Oregon Senate votes to fine absentee senators $325 for each day they miss

SALEM, Ore. (KGW) — The Oregon Senate voted Thursday to fine state senators $325, starting Monday, for each day their absence restricts the Senate from establishing a quorum.

The GOP walkout began May 3 and is currently in its fifth week, the longest-ever walkout in the Oregon Legislature. Democrats hold 17 of the Oregon Senate’s 30 seats, but the chamber requires a quorum of at least 20 lawmakers, so Republicans have been able to halt proceedings by never having more than two Republicans show up each day.

On Thursday, after a vote from senate members in attendance, Oregon Senate President Rob Wagner said the $325 daily fines would begin Monday, June 5. The Story reported earlier this week that total lawmaker pay breaks down to about $325 per day during the walkout.

When Senate Republicans began the walkout on May 3, they said it was a protest because Democrats were violating an obscure state constitutional provision that requires bills to be “plainly worded.” Democrats immediately argued that Republicans were walking out to block the passage of Democratic bills, most notably House Bill 2002, which increases protections for abortion and gender-affirming health care.

In the month since, Republican senators have largely cited their opposition to HB 2002 as the reason for the walkout. On Wednesday, Oregon Gov. Tina Kotek said talks to end the boycott had failed. She expressed disappointment that Sen. Tim Knopp, leader of the minority Senate Republicans, had insisted that HB 2002 be, in her words, “substantially amended or dead.” Kotek said negotiating on that measure, which already passed the House, is not an option.

On Thursday, Sen. Kate Lieber, citing Article 4, Section 12 of the Oregon Constitution, asked the senate to compel absentee members to attend and fine them $325 each day they’re absent. The senators in attendance voted 16-2 in favor, with two Republican senators, David Brock Smith and Dick Anderson, voting no.

Wagner followed that with a speech and, like Lieber, he cited Article 4, Section 12 of the Oregon Constitution, which states the following:

“Two thirds of each house shall constitute a quorum to do business, but a smaller number may meet; adjourn from day to day, and compel the attendance of absent members. A quorum being in attendance, if either house fail to effect an organization within the first five days thereafter, the members of the house so failing shall be entitled to no compensation from the end of the said five days until an organization shall have been effected.”

During his speech, Wagner spoke about HB 2002, which he called “important legislation that will help vulnerable Oregonians.” He said it deserves a vote on the Senate floor.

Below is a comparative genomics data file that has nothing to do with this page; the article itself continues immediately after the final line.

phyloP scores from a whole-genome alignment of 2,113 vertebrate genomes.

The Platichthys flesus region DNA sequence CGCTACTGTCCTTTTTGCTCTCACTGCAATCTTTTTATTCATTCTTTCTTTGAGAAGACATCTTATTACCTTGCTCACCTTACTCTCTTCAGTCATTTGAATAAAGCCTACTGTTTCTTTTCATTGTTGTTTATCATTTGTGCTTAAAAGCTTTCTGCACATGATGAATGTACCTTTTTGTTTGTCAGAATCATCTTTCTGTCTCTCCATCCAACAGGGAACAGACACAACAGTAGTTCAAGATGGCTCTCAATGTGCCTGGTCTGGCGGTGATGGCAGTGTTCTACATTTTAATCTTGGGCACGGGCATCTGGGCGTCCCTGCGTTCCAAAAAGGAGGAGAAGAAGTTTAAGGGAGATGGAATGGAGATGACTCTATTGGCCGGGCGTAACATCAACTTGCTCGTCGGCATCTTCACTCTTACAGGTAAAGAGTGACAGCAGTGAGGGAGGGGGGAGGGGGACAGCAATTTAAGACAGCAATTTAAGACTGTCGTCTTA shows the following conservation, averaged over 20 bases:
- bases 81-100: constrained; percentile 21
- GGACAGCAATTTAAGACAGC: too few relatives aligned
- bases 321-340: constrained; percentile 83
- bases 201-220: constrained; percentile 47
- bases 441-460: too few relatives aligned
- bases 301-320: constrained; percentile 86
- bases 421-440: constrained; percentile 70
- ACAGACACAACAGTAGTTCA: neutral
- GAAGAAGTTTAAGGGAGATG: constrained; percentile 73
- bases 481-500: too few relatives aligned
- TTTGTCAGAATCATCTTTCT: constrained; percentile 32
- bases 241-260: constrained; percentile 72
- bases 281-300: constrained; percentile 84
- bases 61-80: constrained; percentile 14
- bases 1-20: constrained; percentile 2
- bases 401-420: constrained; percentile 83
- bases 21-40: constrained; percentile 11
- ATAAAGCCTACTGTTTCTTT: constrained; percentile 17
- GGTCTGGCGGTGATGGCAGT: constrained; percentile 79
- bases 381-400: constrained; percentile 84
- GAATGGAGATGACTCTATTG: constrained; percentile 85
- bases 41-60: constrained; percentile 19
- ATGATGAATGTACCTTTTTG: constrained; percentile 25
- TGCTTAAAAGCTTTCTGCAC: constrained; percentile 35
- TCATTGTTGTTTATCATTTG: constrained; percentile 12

“We see that the minority wants to kill a bill that has the support of the members of this body representing their constituencies and the majority of Oregonians,” Wagner said. “Folks, that isn’t a democracy, and that is a violation of our senators’ sacred constitutional oath.”

Wagner mentioned that state senators were paid Thursday for the past month of work.

“Oregonians work for a living, every day. And they don’t get paid when they don’t show up,” he said. “Our absentee colleagues have not shown up, on this Senate, on this floor, their constitutional requirement. They have not done the business for four weeks. Would any other worker, I ask you, get away with that?”

Knopp released a statement in response, criticizing Wagner and suggesting that Wagner should be responsible for paying Republican senators’ fines.

“One thing remains clear: President Wagner is insistent on facilitating an unlawful, uncompromising, unconstitutional agenda. Once again, he has retaliated against members who are exercising their right to peacefully protest his own unlawful, hyper-partisan actions,” Knopp said in the statement. “Senate Republicans don’t feel compelled to entertain his political theater. In fact, we suggest President Wagner pay our fines since it is his behavior that galvanized our protest.

“If Democrats want us to provide a quorum before June 25, they must agree to follow Senate Rules, follow the law, and work to put forward constitutional, bipartisan bills that don’t violate parents’ sacred right to love and care for their child. Senate Republicans will not be bullied into allowing the lawlessness to continue,” Knopp said.


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